Connor-Night on the tiles (Free short story)

Once the screaming stopped, silence flooded the room. Connor lay on the bed and looked at Sonia; through the window, a street light silhouetted her curves. He gazed into the deep dark of the back of her head. If Connor looked hard enough, he thought, maybe he could pick up on something, a mood, an emotion, anything. But Connor knew the truth; there was no telling what she was thinking. All he could make out was the rise and fall of her sides. Her breath a calm tide pacifying a Kraken of rage that dwelt just below the surface. He reached out, put a hand on her shoulder. Immediately it was bounced off. Even the most minor movement caused considerable chop.


“I’m going to sleep,” Sonia said. Connor did not respond. He knew he would have to say something, or that would stir up the sea too.

“OK,” he offered, weak, non-committal, him.

“I can’t sleep in the same bed as you”.

“OK,” he was a parrot.

“What are you doing?” she said.

“You said you can’t sleep in the same bed as me,” Connor said.

“I know what I said, so what are you doing?”

“I don’t know,”

“Get out”

“This is my house,” Connor protested.

“Get out,” she repeated. Connor didn’t want to start another argument.


On the other side of his bedroom door, Connor stood on the upstairs landing. Even though it was late, the inside of the house was bright. Lights on, the sound of laughter and love emanating from the living room downstairs. He could go and join his housemate and his fiance, but he would be a third wheel. Being there without Sonia would only lure their suspicions to the surface. Connor did not want to have to explain himself or make excuses for Sonia. If he could push it down. If he could not see it, then he would be fine. Surface-level calm would suffice for him. Another night spent sleeping on the bathroom floor would be fine. It would not kill him.

The bath, like many things, was too small for Connor’s lanky frame. So the floor it would be. The floor of the bathroom, if he positioned himself right, could fit him. He would have to use his imagination to disguise the grim reality. His dressing gown, a warm blanket for him to cocoon within. The damp towel on the rail, a plump pillow for his weather-weary head. Cold ceramics, a soft, smooth mattress. Curled up in a ball on the floor, he had to imagine himself comfortable. He was ready to set sail for an island called peace. It was out far on the horizon, but it was there. Yet, he always felt stuck at the shore.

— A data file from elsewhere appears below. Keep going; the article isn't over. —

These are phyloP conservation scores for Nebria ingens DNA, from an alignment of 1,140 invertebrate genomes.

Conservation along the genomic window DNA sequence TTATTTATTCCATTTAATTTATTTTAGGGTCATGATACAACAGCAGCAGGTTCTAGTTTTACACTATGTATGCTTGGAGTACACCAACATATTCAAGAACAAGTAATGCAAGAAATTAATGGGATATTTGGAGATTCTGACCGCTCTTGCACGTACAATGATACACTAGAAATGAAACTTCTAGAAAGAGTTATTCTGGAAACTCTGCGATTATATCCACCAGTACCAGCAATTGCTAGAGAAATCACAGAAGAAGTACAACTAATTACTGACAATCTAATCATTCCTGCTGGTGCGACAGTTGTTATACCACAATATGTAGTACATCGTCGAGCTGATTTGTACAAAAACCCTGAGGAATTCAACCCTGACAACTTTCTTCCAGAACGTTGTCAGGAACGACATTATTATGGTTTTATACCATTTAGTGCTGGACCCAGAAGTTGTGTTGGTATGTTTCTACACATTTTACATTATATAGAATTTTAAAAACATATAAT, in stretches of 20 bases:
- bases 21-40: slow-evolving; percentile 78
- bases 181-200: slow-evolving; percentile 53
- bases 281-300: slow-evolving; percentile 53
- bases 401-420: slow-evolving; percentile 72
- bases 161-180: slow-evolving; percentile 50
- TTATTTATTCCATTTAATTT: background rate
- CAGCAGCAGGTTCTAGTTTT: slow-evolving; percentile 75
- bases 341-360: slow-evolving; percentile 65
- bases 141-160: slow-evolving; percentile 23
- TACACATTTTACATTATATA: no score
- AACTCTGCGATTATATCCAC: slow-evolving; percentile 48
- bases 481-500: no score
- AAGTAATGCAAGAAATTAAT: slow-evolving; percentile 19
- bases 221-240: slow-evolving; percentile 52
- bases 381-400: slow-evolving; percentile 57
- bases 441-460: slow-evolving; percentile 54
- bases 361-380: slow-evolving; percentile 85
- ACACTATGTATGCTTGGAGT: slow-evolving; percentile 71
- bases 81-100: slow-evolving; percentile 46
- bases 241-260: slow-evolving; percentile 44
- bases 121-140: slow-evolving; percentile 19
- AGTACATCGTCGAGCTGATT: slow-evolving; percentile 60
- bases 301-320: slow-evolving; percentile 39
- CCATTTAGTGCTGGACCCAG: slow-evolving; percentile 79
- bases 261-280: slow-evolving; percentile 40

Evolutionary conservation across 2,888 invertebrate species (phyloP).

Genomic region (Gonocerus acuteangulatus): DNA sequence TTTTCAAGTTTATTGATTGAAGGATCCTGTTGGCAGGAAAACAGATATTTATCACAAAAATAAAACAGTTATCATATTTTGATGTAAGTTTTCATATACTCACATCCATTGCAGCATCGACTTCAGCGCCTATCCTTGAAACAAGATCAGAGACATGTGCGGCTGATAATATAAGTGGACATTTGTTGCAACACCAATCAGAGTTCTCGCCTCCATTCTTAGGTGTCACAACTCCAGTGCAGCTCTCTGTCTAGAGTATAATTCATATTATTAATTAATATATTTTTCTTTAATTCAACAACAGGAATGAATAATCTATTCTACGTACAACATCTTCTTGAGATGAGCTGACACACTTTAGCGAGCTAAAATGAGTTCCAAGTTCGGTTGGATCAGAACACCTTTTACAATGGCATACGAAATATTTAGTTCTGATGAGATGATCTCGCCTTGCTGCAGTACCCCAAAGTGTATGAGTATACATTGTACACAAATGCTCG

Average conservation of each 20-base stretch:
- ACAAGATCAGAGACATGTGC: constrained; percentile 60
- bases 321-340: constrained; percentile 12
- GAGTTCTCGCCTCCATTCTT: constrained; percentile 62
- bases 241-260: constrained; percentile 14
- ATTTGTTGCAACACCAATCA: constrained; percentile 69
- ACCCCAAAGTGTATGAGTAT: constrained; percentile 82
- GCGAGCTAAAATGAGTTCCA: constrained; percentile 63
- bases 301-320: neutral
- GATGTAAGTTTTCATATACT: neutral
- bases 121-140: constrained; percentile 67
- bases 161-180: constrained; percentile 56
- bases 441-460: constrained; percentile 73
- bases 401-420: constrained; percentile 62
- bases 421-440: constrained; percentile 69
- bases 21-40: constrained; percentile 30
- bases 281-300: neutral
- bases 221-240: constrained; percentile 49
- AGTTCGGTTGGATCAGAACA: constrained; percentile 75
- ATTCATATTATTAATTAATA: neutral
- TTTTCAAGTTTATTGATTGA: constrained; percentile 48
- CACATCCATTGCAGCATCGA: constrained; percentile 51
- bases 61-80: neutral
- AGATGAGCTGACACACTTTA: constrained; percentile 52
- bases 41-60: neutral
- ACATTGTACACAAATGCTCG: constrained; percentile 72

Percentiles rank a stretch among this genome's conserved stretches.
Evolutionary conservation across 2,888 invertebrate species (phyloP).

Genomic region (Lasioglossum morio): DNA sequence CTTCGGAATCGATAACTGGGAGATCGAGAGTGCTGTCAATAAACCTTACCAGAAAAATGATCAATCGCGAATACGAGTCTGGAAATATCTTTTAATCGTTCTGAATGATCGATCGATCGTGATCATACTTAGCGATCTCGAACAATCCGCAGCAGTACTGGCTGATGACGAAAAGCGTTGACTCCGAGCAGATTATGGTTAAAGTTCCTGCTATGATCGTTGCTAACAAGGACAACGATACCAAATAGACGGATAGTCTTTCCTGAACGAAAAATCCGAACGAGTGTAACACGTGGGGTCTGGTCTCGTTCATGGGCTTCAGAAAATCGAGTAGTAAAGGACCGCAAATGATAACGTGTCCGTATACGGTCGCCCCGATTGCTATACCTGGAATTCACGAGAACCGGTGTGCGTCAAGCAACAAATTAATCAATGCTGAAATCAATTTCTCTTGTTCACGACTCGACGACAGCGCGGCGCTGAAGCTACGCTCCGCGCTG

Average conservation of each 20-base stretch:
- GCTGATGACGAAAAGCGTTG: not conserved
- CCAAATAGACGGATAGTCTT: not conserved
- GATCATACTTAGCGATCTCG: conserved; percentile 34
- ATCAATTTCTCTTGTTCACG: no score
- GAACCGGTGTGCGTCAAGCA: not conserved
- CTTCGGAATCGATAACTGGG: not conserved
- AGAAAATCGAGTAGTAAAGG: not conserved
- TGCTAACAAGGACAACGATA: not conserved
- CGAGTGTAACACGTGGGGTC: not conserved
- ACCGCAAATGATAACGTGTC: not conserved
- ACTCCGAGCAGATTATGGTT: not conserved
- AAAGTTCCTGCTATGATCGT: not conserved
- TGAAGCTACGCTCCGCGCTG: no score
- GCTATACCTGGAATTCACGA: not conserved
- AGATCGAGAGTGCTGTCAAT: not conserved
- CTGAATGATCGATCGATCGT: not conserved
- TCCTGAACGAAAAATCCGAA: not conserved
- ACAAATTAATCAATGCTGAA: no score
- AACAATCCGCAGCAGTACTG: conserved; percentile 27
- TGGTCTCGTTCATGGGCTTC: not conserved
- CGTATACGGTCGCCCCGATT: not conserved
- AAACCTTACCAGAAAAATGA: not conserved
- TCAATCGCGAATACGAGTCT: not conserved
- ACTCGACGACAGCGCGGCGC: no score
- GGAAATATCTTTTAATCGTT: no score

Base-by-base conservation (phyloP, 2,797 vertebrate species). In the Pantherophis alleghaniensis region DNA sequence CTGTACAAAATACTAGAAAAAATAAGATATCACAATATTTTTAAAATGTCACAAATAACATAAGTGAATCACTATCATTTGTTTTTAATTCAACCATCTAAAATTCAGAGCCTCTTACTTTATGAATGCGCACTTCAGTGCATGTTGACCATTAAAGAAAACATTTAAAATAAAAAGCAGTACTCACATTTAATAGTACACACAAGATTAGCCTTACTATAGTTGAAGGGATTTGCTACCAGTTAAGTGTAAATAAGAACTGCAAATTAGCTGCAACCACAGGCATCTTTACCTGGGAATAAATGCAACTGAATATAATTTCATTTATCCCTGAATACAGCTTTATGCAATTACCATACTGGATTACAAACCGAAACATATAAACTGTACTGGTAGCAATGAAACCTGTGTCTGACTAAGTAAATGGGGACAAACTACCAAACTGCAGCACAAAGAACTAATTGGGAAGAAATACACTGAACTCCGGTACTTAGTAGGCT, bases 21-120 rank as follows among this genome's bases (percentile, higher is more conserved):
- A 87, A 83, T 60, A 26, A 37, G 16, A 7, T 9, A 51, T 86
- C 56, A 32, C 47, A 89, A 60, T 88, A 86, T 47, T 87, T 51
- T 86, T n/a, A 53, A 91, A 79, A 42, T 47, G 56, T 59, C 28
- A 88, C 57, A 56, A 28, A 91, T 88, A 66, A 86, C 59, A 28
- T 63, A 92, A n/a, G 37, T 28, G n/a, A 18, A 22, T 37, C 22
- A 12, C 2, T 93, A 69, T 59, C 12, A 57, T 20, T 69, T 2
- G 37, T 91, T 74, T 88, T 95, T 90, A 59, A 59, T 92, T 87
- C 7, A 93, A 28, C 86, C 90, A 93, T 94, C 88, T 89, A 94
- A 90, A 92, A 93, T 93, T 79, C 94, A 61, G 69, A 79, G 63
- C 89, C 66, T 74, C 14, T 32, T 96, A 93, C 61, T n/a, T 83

As he let the current take him out to sea, he thought about what it was that he did that stirred up the storm. No matter how hard he tried to navigate, he was in unknown waters. The compass was inaccurate, and there was no point of reference on any of the maps he had seen. As soon as he gained his bearings, there would be a tectonic shift somewhere in the depths beneath him. Just like that, he was adrift once more.

Lying on the tiles, light from the hall below the door, a lighthouse. Lost at sea; no other vessels. Connor was a ghost ship. He knew that on the outside, he looked sea-worthy. On the inside, empty; whatever had not abandoned ship was dead. Connor was rudderless. Waiting to be battered by the next storm. A tempest. Parts of his bow had been ripped out and replaced. How much of the original Connor remained, it felt like none.

When storms raged, he was caught in the breaking of waves, unable to make any headway. Stuck in place. Thoughts of scuttling himself would float through his mind. He confided in Sonia about it once, only for her to tell him that it put undue pressure on her. After that, Connor resolved never to confide in her again, especially when it came to his own inner world.

The lighthouse went dark. Connor decided to risk sneaking down to the more comfortable sofa.


Floorboards creaked as he passed his roommate’s door. He heard the sound of tenderness and acceptance; those feelings were strangers on his shores. An undiscovered country. Connor descended the stairs and went into the living room.

The sofa, a welcome sight. Connor lay down and stared up at the ceiling. Part of him said that tomorrow would be different. That was a lie, new mutinies always ended identical. It would be the same, the same as the day before and the day before that. Beaten back by the tide, no breaker.

Connor felt drowsiness cloud his vision of tomorrow. He was carried off on waves of sleep. Connor sank into a slow slumber. And dreamed of drowning.


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